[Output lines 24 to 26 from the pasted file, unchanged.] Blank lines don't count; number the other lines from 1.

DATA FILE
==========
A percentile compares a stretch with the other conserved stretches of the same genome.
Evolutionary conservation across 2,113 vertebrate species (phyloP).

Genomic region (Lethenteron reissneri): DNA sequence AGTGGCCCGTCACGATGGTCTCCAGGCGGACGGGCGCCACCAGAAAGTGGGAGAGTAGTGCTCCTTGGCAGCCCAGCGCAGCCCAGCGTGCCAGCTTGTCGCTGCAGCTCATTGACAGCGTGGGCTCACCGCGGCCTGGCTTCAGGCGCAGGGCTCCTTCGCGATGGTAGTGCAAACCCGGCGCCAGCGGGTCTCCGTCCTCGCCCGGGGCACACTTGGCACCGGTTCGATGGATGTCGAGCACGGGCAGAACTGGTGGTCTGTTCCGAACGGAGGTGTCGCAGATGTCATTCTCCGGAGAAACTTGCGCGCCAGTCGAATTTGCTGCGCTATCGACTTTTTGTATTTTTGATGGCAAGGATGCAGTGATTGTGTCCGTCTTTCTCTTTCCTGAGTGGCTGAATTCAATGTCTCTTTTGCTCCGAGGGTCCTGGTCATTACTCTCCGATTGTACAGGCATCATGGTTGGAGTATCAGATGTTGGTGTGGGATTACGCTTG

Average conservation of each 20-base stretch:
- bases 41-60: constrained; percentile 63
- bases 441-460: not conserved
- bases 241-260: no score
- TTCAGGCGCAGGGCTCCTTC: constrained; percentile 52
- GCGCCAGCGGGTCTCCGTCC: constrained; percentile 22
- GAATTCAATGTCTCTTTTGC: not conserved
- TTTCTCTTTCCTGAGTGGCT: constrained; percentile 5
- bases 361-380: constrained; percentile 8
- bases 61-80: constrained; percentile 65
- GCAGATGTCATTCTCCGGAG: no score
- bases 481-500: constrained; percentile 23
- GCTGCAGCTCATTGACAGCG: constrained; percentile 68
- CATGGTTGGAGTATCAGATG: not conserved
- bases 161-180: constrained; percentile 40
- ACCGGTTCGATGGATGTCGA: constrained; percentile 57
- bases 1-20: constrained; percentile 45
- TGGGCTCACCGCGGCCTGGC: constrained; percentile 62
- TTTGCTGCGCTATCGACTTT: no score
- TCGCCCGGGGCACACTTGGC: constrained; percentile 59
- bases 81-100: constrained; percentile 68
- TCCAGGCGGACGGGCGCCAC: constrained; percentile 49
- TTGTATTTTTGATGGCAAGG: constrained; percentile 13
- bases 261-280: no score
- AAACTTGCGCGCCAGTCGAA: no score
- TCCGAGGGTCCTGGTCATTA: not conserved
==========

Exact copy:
- bases 81-100: constrained; percentile 68
- TCCAGGCGGACGGGCGCCAC: constrained; percentile 49
- TTGTATTTTTGATGGCAAGG: constrained; percentile 13